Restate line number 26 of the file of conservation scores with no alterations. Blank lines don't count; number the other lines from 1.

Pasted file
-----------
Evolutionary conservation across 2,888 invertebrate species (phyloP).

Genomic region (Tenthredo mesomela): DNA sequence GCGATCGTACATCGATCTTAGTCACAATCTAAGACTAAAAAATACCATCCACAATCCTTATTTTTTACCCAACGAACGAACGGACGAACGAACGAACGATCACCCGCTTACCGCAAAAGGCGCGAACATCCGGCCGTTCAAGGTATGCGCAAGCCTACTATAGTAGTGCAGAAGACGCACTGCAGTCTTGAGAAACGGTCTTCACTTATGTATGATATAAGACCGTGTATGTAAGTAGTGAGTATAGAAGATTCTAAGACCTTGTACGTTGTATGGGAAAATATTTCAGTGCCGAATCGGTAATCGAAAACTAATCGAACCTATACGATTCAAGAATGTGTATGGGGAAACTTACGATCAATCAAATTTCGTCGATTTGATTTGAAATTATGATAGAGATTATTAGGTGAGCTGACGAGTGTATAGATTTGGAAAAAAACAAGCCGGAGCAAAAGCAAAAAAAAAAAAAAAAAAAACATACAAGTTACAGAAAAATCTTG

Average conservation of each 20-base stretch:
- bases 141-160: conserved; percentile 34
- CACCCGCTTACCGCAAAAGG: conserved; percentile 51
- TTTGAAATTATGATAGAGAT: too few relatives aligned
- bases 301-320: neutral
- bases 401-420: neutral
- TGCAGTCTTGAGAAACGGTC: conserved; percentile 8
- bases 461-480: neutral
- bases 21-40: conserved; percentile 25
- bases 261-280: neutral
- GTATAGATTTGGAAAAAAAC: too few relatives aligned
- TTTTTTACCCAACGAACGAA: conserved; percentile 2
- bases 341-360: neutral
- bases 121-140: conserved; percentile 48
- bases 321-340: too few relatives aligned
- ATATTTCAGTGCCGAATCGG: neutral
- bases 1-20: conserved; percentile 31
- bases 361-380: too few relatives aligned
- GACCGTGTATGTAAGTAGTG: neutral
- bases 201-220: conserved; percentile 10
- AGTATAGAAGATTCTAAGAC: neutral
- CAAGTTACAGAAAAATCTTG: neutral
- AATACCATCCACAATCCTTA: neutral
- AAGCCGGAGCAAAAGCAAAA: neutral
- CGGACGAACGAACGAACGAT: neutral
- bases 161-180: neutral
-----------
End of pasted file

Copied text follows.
- AAGCCGGAGCAAAAGCAAAA: neutral